Contributed by Adam Carlton
Twelve organisations have come together in Tasmania to call for the imposition of a levy on owners of homes that they keep vacant. Housing affordability is an ongoing and worsening problem. A shortage of accessible homes is pushing up the cost for buyers and renters.
The Tasmanian government has promised to build or acquire 10,000 new affordable homes by 2032 to address the problem. While this is positive, in that it will provide part of the answer by making places available and pressuring the cost of housing downwards, it is not the whole answer. The problem is the assumption that the problem is only a shortage of buildings.
This ignores that a big part of the problem is that owners of multiple properties are rewarded for keeping them vacant. Open these up and the shortage would mostly melt away. Take the reward away and the incentive to leave the properties vacant will disappear.
Going down this road does not have to threaten the family holiday home. It can be targeted against corporate ownership of large portfolios.
Ultimately, a solution must involve the ending of negative gearing. This is the government subsidising unrented properties. The trouble with this is that be profitable, especially for owners of many properties to keep them empty. The money keeps coming in and the maintenance costs are way down. This is the case in Tasmania. It is an Australia wide problem.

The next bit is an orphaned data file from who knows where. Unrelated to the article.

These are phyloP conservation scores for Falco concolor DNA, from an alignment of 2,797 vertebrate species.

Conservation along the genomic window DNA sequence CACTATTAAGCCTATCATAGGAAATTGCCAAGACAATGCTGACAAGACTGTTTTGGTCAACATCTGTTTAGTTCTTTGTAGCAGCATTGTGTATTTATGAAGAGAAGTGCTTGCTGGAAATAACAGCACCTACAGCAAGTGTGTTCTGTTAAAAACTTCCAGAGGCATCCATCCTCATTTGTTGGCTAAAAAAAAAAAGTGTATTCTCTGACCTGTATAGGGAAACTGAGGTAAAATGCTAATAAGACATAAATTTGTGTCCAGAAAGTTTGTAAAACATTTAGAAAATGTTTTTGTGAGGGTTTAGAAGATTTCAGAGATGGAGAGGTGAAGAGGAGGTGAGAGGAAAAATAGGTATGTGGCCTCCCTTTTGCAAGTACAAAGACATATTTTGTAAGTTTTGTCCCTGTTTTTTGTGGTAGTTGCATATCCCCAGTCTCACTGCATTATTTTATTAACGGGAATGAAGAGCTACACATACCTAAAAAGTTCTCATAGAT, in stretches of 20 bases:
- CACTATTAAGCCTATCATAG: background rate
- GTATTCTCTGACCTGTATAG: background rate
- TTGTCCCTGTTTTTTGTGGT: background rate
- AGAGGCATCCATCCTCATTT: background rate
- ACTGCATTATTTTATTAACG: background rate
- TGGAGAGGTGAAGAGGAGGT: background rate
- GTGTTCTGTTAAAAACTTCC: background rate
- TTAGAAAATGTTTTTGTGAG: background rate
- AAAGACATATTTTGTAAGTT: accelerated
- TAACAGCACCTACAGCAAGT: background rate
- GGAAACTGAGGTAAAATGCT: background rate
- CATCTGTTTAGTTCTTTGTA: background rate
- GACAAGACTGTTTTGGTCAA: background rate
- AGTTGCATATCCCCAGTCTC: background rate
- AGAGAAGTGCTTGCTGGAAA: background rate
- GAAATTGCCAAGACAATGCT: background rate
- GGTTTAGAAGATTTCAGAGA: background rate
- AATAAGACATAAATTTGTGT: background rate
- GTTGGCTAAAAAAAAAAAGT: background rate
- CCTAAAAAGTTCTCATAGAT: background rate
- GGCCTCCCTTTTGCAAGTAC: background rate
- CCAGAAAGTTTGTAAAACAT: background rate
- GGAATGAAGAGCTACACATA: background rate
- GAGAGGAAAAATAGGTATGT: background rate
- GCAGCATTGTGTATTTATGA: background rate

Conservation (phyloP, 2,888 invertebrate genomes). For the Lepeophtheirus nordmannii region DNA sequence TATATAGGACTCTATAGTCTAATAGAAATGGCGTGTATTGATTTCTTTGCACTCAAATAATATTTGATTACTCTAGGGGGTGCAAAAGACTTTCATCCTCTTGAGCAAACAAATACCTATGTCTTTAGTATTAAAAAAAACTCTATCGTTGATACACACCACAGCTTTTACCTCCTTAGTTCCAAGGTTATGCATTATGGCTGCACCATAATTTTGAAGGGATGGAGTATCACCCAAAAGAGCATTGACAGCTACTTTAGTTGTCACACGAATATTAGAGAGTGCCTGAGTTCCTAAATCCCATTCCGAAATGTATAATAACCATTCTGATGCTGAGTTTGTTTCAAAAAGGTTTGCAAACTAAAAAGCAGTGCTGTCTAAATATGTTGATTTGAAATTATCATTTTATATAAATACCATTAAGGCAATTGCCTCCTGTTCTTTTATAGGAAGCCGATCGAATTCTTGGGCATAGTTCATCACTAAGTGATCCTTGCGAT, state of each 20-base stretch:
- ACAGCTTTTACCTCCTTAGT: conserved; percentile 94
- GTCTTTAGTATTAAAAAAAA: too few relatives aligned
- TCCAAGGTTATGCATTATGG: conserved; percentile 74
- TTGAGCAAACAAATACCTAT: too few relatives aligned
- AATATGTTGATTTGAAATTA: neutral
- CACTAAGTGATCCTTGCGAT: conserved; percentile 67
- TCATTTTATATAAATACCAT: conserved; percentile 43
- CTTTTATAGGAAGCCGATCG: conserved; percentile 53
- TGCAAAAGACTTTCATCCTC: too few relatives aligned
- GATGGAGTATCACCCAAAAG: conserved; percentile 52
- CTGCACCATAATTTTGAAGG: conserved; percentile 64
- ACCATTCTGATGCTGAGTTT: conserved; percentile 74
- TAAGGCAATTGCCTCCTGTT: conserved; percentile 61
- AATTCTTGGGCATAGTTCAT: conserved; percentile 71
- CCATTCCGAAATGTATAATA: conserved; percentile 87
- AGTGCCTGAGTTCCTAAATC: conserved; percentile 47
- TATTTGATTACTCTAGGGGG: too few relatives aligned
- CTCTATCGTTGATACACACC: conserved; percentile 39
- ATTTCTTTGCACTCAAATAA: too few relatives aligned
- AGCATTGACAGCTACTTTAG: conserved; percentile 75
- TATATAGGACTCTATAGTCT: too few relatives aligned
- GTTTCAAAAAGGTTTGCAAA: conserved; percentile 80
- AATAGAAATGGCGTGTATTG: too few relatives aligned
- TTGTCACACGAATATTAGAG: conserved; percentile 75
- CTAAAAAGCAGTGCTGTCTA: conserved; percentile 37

A lesser problem is the ability to claim offsets on the capital gains tax on the sale of a property when extended to the corporate investor.
These barriers to freeing up existing potential homes can only be removed over a period of time, step by step, to avoid creating instability in the market. The introduction of a levy can help bridge the gap. Melbourne already has such a levy., and it hasn’t made the sky fall in. A levy can create incentive to find tenants and provides the state government funds for new housing.
The organisations that have called for the levy in Tasmania are Anglicare, Community Legal Centres Tasmania, the Council on the Ageing, Hobartians Facing Homelessness, JusTas, Shelter Tasmania, the Tasmanian Council of Social Service, Tasmanian University Student Association, Tenants’ Union of Tasmania, Women’s Legal Service, Youth Network of Tasmania and the Tasmanian Aboriginal Centre.
They have written a joint letter to Premier Jeremy Rockliff, calling on him to address the housing crisis in the short term.
Both the Coalition and Labor have said they are against it, claiming that a levy will not solve the housing affordability crisis. Of course not. But it can be part of the package. And the idea has already been raised in other parts of Australia, it just might be about to become more popular.
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